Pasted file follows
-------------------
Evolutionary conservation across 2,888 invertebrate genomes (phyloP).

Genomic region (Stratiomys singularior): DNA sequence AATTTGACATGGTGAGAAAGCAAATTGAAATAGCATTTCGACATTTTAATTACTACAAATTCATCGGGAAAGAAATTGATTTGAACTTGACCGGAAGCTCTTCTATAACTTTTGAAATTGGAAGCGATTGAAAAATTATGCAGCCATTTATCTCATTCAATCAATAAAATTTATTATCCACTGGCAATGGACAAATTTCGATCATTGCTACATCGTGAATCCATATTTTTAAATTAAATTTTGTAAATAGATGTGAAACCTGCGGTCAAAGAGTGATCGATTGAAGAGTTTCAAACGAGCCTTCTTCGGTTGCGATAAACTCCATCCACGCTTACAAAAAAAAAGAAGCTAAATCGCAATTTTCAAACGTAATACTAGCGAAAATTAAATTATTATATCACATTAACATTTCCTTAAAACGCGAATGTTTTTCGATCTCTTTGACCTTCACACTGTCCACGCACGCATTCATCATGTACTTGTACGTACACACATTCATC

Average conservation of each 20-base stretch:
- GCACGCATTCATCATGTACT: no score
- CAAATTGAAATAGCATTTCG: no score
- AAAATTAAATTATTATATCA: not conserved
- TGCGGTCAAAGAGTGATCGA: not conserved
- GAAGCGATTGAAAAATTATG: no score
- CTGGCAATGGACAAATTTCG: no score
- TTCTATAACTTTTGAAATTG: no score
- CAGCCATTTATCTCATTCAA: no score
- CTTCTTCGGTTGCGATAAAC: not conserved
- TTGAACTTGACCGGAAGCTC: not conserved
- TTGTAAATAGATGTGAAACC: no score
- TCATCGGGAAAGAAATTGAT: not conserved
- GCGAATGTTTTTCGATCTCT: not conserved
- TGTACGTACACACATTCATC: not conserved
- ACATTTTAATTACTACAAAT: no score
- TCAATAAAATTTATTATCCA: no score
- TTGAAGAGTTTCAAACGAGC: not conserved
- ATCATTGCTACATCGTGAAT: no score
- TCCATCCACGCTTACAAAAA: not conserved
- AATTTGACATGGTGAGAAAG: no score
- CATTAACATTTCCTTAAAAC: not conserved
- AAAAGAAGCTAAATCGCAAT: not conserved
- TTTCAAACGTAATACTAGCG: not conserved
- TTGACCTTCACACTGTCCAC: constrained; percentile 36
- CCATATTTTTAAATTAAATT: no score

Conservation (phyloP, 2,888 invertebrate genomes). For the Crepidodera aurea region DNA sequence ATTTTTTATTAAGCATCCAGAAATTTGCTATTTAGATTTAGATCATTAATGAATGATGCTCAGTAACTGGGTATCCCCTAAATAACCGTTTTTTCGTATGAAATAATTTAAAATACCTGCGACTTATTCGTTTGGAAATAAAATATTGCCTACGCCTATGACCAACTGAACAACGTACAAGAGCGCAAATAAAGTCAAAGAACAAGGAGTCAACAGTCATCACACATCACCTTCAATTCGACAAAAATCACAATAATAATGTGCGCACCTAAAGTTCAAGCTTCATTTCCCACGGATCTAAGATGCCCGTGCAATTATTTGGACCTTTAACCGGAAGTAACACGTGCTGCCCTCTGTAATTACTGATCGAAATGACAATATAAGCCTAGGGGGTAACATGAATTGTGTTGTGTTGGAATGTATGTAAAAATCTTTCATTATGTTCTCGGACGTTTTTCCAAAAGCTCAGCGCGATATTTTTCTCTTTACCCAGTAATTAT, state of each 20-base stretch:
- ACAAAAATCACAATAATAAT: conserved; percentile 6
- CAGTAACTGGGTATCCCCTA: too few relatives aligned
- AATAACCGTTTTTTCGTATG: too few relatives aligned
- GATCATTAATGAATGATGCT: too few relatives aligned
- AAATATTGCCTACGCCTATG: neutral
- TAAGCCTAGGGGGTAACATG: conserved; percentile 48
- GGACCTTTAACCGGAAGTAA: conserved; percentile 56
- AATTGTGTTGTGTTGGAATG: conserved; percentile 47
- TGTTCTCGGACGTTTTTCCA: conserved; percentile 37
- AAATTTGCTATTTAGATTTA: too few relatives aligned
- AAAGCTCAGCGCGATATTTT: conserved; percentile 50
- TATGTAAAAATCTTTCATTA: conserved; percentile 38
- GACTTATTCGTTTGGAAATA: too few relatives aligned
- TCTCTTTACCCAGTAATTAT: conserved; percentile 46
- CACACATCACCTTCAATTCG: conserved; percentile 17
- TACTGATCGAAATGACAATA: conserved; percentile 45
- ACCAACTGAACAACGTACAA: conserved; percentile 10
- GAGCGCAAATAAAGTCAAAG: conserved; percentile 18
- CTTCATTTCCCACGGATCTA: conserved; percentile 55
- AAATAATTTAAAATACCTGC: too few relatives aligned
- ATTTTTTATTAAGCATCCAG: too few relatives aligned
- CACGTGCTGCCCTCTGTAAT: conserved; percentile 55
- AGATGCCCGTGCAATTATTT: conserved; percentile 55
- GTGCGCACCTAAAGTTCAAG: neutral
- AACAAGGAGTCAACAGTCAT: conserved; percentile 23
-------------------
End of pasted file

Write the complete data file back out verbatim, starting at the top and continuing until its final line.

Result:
Evolutionary conservation across 2,888 invertebrate genomes (phyloP).

Genomic region (Stratiomys singularior): DNA sequence AATTTGACATGGTGAGAAAGCAAATTGAAATAGCATTTCGACATTTTAATTACTACAAATTCATCGGGAAAGAAATTGATTTGAACTTGACCGGAAGCTCTTCTATAACTTTTGAAATTGGAAGCGATTGAAAAATTATGCAGCCATTTATCTCATTCAATCAATAAAATTTATTATCCACTGGCAATGGACAAATTTCGATCATTGCTACATCGTGAATCCATATTTTTAAATTAAATTTTGTAAATAGATGTGAAACCTGCGGTCAAAGAGTGATCGATTGAAGAGTTTCAAACGAGCCTTCTTCGGTTGCGATAAACTCCATCCACGCTTACAAAAAAAAAGAAGCTAAATCGCAATTTTCAAACGTAATACTAGCGAAAATTAAATTATTATATCACATTAACATTTCCTTAAAACGCGAATGTTTTTCGATCTCTTTGACCTTCACACTGTCCACGCACGCATTCATCATGTACTTGTACGTACACACATTCATC

Average conservation of each 20-base stretch:
- GCACGCATTCATCATGTACT: no score
- CAAATTGAAATAGCATTTCG: no score
- AAAATTAAATTATTATATCA: not conserved
- TGCGGTCAAAGAGTGATCGA: not conserved
- GAAGCGATTGAAAAATTATG: no score
- CTGGCAATGGACAAATTTCG: no score
- TTCTATAACTTTTGAAATTG: no score
- CAGCCATTTATCTCATTCAA: no score
- CTTCTTCGGTTGCGATAAAC: not conserved
- TTGAACTTGACCGGAAGCTC: not conserved
- TTGTAAATAGATGTGAAACC: no score
- TCATCGGGAAAGAAATTGAT: not conserved
- GCGAATGTTTTTCGATCTCT: not conserved
- TGTACGTACACACATTCATC: not conserved
- ACATTTTAATTACTACAAAT: no score
- TCAATAAAATTTATTATCCA: no score
- TTGAAGAGTTTCAAACGAGC: not conserved
- ATCATTGCTACATCGTGAAT: no score
- TCCATCCACGCTTACAAAAA: not conserved
- AATTTGACATGGTGAGAAAG: no score
- CATTAACATTTCCTTAAAAC: not conserved
- AAAAGAAGCTAAATCGCAAT: not conserved
- TTTCAAACGTAATACTAGCG: not conserved
- TTGACCTTCACACTGTCCAC: constrained; percentile 36
- CCATATTTTTAAATTAAATT: no score

Conservation (phyloP, 2,888 invertebrate genomes). For the Crepidodera aurea region DNA sequence ATTTTTTATTAAGCATCCAGAAATTTGCTATTTAGATTTAGATCATTAATGAATGATGCTCAGTAACTGGGTATCCCCTAAATAACCGTTTTTTCGTATGAAATAATTTAAAATACCTGCGACTTATTCGTTTGGAAATAAAATATTGCCTACGCCTATGACCAACTGAACAACGTACAAGAGCGCAAATAAAGTCAAAGAACAAGGAGTCAACAGTCATCACACATCACCTTCAATTCGACAAAAATCACAATAATAATGTGCGCACCTAAAGTTCAAGCTTCATTTCCCACGGATCTAAGATGCCCGTGCAATTATTTGGACCTTTAACCGGAAGTAACACGTGCTGCCCTCTGTAATTACTGATCGAAATGACAATATAAGCCTAGGGGGTAACATGAATTGTGTTGTGTTGGAATGTATGTAAAAATCTTTCATTATGTTCTCGGACGTTTTTCCAAAAGCTCAGCGCGATATTTTTCTCTTTACCCAGTAATTAT, state of each 20-base stretch:
- ACAAAAATCACAATAATAAT: conserved; percentile 6
- CAGTAACTGGGTATCCCCTA: too few relatives aligned
- AATAACCGTTTTTTCGTATG: too few relatives aligned
- GATCATTAATGAATGATGCT: too few relatives aligned
- AAATATTGCCTACGCCTATG: neutral
- TAAGCCTAGGGGGTAACATG: conserved; percentile 48
- GGACCTTTAACCGGAAGTAA: conserved; percentile 56
- AATTGTGTTGTGTTGGAATG: conserved; percentile 47
- TGTTCTCGGACGTTTTTCCA: conserved; percentile 37
- AAATTTGCTATTTAGATTTA: too few relatives aligned
- AAAGCTCAGCGCGATATTTT: conserved; percentile 50
- TATGTAAAAATCTTTCATTA: conserved; percentile 38
- GACTTATTCGTTTGGAAATA: too few relatives aligned
- TCTCTTTACCCAGTAATTAT: conserved; percentile 46
- CACACATCACCTTCAATTCG: conserved; percentile 17
- TACTGATCGAAATGACAATA: conserved; percentile 45
- ACCAACTGAACAACGTACAA: conserved; percentile 10
- GAGCGCAAATAAAGTCAAAG: conserved; percentile 18
- CTTCATTTCCCACGGATCTA: conserved; percentile 55
- AAATAATTTAAAATACCTGC: too few relatives aligned
- ATTTTTTATTAAGCATCCAG: too few relatives aligned
- CACGTGCTGCCCTCTGTAAT: conserved; percentile 55
- AGATGCCCGTGCAATTATTT: conserved; percentile 55
- GTGCGCACCTAAAGTTCAAG: neutral
- AACAAGGAGTCAACAGTCAT: conserved; percentile 23